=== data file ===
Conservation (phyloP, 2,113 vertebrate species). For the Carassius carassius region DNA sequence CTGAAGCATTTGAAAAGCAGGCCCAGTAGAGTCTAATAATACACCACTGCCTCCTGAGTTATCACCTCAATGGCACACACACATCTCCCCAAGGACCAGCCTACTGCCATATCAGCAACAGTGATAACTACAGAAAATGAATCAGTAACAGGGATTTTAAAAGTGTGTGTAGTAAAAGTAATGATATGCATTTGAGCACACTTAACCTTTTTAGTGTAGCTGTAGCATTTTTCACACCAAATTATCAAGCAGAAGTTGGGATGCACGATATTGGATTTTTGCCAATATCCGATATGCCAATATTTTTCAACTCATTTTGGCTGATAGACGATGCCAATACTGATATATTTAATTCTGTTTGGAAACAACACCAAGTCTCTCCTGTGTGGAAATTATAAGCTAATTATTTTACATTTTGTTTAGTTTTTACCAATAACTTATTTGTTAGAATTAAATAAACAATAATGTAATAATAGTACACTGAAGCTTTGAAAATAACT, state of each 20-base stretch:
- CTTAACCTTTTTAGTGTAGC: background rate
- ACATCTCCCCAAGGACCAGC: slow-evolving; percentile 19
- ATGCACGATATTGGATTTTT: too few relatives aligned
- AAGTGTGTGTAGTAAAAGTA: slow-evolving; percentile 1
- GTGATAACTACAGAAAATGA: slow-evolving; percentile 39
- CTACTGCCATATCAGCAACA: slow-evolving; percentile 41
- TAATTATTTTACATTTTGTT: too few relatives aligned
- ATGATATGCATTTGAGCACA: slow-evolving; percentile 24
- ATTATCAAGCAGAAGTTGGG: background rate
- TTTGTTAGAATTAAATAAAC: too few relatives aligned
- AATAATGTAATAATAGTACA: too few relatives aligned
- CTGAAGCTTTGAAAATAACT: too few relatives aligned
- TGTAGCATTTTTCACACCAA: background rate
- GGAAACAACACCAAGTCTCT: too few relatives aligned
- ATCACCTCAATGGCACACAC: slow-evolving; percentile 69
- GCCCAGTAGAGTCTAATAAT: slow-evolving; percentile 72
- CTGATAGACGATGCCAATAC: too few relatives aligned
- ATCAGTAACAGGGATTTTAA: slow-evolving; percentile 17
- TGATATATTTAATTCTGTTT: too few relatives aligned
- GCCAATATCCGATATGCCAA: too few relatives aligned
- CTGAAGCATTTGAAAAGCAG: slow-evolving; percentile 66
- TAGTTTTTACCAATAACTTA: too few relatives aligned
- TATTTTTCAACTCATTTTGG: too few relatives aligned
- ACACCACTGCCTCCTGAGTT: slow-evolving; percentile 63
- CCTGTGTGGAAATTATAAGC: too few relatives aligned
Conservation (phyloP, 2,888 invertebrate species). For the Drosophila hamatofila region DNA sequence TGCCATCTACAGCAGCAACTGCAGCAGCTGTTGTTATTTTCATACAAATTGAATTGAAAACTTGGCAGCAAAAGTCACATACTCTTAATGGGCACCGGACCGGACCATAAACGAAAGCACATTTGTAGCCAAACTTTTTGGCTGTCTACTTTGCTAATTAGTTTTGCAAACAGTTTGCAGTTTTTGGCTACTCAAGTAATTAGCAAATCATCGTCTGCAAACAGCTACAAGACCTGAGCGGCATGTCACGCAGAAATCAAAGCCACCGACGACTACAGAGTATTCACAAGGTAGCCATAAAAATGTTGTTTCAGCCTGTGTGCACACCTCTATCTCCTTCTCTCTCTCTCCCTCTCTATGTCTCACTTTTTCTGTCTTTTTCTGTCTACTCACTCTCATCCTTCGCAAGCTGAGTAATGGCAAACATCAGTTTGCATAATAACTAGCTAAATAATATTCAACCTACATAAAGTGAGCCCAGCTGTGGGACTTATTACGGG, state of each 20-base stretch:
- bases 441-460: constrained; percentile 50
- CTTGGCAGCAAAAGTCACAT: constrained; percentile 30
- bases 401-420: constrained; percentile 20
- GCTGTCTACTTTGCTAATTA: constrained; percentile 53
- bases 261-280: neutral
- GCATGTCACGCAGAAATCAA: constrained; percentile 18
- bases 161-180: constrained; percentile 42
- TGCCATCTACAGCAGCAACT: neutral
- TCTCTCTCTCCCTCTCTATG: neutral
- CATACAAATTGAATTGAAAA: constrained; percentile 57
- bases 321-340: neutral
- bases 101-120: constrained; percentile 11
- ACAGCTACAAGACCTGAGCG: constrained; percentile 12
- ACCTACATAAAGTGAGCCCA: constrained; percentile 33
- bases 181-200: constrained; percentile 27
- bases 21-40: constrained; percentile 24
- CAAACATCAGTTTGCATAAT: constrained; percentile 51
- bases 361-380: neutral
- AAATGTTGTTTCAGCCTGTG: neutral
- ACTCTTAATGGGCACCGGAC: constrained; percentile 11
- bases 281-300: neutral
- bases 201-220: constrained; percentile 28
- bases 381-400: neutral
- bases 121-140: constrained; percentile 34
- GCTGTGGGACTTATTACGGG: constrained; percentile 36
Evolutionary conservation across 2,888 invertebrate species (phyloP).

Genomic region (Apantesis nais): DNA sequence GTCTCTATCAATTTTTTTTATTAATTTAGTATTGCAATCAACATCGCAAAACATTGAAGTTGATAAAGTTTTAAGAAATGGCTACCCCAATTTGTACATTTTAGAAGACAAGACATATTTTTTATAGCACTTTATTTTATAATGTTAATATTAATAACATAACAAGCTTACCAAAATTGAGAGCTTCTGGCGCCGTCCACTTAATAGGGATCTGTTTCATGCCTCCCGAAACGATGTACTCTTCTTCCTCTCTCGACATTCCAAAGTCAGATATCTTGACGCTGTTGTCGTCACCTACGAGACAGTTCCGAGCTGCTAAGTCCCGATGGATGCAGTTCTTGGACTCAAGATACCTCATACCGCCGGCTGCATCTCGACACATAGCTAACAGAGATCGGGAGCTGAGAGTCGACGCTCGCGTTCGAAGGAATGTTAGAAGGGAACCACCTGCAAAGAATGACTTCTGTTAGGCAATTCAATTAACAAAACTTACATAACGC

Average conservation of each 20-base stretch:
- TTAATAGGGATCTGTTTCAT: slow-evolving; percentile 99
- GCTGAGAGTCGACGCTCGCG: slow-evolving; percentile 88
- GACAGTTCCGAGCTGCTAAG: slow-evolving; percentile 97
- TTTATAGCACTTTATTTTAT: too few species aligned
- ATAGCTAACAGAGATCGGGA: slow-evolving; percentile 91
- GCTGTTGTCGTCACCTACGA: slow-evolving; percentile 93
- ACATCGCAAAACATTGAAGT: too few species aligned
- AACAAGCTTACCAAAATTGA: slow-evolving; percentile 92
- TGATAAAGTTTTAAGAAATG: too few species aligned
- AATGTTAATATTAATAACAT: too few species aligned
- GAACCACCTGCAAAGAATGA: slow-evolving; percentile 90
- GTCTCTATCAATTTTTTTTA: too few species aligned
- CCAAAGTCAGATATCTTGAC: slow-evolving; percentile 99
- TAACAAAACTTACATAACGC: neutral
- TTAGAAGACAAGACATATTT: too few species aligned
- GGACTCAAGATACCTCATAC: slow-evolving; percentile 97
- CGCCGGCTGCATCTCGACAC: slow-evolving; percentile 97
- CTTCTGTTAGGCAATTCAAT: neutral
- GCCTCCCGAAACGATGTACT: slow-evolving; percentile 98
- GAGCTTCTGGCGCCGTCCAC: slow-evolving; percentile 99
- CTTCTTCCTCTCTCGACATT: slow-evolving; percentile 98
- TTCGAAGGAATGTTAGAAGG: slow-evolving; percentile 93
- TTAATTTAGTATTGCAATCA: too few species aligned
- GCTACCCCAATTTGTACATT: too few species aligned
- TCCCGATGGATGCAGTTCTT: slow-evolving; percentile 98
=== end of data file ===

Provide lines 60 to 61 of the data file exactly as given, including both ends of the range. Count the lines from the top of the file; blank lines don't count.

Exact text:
- ATAGCTAACAGAGATCGGGA: slow-evolving; percentile 91
- GCTGTTGTCGTCACCTACGA: slow-evolving; percentile 93